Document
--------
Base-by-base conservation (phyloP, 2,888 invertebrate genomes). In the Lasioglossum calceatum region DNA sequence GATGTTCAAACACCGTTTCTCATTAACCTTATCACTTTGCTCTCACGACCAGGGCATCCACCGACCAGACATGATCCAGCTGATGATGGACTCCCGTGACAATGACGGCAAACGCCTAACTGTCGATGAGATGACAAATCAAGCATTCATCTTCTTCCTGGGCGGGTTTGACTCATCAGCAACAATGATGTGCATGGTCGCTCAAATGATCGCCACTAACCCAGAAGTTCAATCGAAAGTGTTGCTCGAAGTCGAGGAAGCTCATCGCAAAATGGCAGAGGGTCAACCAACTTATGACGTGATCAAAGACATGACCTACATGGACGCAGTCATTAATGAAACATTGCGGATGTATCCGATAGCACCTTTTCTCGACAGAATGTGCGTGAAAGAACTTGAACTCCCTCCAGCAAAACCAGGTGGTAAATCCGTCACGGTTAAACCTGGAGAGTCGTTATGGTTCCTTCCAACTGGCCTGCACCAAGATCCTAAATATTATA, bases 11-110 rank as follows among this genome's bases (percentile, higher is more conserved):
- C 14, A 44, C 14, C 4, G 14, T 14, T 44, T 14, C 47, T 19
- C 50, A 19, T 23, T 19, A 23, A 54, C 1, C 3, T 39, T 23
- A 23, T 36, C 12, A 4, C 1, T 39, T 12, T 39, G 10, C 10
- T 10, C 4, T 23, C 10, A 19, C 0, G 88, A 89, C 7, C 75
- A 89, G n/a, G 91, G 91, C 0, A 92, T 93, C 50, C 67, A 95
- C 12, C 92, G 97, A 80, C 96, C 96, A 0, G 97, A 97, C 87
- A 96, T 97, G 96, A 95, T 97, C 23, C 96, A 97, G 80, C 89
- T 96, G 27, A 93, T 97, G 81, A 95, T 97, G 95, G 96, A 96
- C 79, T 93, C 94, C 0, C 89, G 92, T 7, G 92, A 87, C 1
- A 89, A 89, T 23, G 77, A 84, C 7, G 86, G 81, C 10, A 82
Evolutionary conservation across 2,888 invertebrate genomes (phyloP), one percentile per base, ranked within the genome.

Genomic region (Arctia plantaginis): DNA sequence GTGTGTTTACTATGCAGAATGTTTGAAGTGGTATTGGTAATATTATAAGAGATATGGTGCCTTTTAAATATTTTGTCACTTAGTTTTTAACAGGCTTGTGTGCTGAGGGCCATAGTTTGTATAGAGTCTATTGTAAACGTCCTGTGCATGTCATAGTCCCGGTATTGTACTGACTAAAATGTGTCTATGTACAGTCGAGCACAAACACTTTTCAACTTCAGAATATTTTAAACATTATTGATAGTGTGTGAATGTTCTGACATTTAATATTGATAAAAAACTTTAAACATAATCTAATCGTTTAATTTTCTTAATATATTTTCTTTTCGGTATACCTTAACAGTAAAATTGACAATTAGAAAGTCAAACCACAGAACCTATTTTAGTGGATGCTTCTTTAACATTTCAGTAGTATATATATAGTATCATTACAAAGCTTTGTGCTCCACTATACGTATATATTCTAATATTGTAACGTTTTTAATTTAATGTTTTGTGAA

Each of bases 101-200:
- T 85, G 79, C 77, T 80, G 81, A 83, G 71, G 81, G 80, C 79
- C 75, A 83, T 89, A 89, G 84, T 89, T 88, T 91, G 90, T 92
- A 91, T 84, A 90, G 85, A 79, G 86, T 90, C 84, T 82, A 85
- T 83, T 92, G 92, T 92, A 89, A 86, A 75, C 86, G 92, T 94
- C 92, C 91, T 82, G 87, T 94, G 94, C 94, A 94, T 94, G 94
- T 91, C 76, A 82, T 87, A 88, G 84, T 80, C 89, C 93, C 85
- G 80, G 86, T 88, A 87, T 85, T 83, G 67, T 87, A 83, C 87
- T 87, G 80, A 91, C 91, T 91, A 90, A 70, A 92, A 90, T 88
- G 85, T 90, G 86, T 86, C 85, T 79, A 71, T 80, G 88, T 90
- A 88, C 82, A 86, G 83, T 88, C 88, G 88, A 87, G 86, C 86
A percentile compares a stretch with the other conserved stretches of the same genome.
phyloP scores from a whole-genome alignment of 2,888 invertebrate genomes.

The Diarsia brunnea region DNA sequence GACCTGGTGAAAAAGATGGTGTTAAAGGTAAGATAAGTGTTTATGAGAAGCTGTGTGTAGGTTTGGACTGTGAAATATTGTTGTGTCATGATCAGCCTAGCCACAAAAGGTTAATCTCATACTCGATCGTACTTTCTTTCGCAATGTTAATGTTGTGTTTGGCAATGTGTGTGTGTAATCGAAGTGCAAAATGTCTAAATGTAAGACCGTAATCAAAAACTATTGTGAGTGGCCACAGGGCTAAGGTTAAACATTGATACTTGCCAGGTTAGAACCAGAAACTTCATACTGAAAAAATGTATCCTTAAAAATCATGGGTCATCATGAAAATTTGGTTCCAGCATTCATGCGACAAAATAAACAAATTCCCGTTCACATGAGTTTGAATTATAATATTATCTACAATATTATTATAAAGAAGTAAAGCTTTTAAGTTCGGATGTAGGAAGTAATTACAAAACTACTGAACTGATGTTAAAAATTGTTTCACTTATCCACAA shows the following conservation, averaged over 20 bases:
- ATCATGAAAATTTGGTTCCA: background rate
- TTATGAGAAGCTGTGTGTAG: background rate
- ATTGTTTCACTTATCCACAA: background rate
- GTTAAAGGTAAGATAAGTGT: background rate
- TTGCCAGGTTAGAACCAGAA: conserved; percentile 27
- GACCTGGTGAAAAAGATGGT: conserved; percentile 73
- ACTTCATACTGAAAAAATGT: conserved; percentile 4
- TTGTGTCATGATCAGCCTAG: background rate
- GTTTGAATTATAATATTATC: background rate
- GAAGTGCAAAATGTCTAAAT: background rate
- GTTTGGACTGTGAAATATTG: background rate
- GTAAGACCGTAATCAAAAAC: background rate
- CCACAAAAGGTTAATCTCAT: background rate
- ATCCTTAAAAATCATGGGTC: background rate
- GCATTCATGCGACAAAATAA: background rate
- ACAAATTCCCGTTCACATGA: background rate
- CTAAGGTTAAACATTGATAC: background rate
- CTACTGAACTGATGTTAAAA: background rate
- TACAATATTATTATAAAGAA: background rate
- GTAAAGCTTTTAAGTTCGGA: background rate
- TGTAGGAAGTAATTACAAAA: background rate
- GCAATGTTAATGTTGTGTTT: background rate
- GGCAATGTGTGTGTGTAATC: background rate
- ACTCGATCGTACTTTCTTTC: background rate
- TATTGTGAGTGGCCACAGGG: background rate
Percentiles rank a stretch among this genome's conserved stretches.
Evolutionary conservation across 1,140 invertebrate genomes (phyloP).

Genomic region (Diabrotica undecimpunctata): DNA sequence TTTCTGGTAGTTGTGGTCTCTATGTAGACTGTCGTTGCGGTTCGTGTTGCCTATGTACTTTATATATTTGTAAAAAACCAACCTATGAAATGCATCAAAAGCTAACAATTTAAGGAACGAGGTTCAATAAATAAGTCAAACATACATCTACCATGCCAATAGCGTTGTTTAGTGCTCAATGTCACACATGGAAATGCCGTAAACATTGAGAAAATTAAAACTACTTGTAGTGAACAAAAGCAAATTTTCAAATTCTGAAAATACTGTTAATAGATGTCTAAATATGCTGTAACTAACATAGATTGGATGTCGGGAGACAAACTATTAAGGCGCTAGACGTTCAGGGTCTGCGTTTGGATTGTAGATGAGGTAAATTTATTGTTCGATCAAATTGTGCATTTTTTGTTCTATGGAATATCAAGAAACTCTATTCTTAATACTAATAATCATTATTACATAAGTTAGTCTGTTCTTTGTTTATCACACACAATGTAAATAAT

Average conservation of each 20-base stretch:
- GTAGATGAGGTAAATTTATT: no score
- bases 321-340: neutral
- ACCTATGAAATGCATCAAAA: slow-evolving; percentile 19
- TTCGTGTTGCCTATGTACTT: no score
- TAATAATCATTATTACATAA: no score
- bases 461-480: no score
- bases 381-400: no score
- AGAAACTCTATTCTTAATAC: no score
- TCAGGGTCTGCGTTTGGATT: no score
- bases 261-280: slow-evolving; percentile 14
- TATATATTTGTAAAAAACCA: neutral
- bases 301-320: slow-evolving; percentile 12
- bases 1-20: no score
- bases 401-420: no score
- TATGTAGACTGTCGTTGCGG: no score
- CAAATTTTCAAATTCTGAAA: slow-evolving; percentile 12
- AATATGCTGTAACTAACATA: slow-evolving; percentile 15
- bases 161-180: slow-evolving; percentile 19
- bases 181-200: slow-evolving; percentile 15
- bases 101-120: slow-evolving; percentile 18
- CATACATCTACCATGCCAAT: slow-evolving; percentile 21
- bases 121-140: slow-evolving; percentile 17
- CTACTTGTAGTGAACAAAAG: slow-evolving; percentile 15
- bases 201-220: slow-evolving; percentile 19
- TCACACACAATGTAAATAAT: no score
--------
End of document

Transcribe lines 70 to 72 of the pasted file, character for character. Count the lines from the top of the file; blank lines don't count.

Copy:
- bases 401-420: no score
- TATGTAGACTGTCGTTGCGG: no score
- CAAATTTTCAAATTCTGAAA: slow-evolving; percentile 12